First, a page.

In constantly seeking to destroy idols or have them destroyed, we may rid ourselves of true ideals as well. In short, we can end up throwing the baby out with the bath water. Negative theology seeks to find God by cutting away what is not God, similar to the way that the sculptor chips away the stone that is not the figure he wants to create. It looks at effects more than causes, signifieds more than signs. Unfortunately, our natural human enthusiasm often leads us to chip so much away that we are left with nothing. And so, the ultimate consequence of negative theology is nihilism. Where there is no affirmation, all we have is negation: an endless chain of Derridean signifiers that end up signifying nothing. Where there is no affirmation, all we are doing is setting off on a journey that ends up merely away from here, a journey that ends up everywhere or nowhere. If everything is in flux, nothing is solid, and no knowledge of truth is possible.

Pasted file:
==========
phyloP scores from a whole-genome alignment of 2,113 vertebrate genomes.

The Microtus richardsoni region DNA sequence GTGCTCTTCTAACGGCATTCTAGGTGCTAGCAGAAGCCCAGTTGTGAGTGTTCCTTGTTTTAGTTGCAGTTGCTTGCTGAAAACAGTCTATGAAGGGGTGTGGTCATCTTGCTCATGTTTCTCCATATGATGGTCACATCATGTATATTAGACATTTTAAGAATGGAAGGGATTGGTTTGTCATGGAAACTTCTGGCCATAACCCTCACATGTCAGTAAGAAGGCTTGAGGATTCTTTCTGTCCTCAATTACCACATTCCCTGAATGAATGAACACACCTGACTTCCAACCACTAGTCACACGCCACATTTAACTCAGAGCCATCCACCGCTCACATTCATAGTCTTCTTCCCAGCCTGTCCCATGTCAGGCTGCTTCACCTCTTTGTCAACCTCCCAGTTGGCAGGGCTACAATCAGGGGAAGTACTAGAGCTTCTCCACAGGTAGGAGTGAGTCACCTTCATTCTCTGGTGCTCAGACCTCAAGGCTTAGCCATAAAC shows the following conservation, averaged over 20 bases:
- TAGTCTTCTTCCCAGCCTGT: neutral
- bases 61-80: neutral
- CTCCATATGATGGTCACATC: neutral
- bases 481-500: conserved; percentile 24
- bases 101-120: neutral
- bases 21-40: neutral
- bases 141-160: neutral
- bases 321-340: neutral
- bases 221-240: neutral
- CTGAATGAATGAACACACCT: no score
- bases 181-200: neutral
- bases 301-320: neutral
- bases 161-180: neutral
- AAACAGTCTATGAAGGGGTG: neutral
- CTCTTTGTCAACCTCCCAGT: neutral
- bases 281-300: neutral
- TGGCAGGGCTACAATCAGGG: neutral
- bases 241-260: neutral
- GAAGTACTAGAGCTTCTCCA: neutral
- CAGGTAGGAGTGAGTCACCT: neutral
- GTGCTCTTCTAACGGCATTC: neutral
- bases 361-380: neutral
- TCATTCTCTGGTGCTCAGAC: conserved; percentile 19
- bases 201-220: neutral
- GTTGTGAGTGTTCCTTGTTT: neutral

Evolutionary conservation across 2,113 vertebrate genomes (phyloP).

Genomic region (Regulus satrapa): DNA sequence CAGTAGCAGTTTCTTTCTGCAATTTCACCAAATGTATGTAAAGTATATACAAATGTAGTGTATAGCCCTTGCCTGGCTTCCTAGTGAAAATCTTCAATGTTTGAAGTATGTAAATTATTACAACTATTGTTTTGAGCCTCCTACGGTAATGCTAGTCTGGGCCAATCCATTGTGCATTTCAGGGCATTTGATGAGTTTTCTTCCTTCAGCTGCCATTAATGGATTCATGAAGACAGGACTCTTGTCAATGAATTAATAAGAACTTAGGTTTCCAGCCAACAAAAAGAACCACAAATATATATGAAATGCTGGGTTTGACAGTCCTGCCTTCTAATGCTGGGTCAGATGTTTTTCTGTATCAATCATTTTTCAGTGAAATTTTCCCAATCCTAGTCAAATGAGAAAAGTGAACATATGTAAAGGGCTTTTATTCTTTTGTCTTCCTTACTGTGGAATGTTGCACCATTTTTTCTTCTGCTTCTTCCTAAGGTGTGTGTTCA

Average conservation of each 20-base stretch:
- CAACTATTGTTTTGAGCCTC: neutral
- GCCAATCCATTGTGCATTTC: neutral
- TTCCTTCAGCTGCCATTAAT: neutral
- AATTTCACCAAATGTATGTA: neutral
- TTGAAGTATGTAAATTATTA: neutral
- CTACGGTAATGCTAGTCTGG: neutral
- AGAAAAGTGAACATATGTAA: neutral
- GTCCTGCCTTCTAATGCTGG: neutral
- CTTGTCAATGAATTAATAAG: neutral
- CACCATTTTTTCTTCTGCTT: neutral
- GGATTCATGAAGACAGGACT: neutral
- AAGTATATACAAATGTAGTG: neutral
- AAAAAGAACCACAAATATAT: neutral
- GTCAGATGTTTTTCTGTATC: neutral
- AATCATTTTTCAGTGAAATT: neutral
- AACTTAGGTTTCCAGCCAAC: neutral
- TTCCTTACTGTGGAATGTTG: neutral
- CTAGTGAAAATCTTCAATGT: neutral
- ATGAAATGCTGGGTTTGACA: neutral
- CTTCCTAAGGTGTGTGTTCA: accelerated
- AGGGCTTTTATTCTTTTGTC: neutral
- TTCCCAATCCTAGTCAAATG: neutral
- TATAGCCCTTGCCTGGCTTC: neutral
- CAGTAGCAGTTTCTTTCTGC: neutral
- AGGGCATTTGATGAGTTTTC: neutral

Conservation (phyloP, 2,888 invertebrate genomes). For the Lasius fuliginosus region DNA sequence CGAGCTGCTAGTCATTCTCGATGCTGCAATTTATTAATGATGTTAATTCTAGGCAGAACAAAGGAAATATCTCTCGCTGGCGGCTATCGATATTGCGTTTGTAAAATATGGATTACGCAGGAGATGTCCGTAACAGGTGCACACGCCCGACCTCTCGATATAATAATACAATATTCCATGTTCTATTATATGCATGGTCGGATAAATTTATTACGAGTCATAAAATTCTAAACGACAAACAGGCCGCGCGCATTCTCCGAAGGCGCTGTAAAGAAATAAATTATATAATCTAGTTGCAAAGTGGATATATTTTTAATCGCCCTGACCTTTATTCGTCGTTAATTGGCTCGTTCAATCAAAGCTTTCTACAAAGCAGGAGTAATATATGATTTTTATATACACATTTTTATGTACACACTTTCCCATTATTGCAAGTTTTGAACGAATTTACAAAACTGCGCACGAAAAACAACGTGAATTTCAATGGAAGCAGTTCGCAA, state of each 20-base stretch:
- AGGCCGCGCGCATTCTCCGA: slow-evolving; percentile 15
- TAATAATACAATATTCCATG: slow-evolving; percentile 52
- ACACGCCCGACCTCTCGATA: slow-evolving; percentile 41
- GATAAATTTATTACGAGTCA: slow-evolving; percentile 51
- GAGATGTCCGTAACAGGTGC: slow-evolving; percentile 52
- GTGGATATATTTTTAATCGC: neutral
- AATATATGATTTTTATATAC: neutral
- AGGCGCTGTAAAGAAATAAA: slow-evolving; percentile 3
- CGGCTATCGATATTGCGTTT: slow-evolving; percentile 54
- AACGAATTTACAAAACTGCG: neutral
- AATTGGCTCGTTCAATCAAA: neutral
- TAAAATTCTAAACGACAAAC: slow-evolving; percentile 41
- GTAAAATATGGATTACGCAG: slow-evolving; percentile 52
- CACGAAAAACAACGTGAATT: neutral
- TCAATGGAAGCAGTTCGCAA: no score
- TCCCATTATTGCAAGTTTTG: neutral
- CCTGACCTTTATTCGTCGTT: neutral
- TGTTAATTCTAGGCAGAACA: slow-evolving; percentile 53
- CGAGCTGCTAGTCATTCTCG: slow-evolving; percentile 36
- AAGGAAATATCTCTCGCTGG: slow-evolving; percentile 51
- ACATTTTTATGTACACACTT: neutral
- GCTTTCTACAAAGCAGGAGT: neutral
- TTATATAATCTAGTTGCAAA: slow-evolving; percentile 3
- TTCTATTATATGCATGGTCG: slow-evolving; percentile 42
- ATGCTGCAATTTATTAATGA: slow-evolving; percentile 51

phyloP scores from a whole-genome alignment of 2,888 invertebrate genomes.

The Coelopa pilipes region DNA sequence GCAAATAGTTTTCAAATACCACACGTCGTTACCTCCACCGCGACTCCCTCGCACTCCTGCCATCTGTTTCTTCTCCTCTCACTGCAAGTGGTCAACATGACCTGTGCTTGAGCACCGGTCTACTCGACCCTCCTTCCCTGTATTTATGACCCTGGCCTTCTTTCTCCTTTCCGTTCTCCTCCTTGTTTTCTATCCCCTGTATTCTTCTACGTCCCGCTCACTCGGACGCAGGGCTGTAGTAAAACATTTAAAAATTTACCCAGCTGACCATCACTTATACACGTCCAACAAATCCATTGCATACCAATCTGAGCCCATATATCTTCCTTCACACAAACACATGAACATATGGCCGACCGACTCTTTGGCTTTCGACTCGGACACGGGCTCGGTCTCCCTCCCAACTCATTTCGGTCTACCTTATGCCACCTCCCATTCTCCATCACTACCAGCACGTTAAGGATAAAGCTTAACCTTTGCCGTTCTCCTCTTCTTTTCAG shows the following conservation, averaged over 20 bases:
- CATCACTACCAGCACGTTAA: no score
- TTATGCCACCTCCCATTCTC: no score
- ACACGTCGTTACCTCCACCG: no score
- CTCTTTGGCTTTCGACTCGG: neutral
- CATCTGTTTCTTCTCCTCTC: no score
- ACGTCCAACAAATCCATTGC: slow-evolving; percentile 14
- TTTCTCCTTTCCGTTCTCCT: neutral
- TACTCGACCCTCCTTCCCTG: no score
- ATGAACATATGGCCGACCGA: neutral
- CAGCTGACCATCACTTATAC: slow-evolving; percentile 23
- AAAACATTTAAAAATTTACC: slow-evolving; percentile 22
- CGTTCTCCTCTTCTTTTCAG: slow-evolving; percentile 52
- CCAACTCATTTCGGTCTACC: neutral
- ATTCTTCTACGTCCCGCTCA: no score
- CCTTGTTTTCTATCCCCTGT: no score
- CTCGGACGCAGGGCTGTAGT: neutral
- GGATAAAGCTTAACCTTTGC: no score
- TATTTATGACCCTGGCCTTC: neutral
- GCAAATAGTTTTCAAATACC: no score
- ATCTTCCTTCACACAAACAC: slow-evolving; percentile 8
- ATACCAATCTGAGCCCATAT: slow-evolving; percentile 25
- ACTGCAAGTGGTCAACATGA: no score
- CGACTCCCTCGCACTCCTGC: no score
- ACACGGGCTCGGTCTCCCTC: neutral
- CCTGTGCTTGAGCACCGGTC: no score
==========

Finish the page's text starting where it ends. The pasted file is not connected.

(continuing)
Caputo calls deconstruction – this movement away from here – 'radical hermeneutics', or the 'hermeneutics of the kingdom of God'. But I side with Paul Ricoeur's (1913-2005) notion that it is really the 'hermeneutics of suspicion'. It can so easily become the suspicion that the God who is ridding us of God is not the God who should be doing so, but another construct that we have invented.
My prayer, then, is something else: it is that God may rid me of me or "I". The destruction of the ego or the denial of self is what allows us to both negate and affirm, to cut away the rubbish in order to affirm truth. Having God help us to destroy our selves is a surefire way to destroy the false notions we have of God. For those who lose themselves will end up finding themselves; those who lose their lives will save it.
May God rid me of me.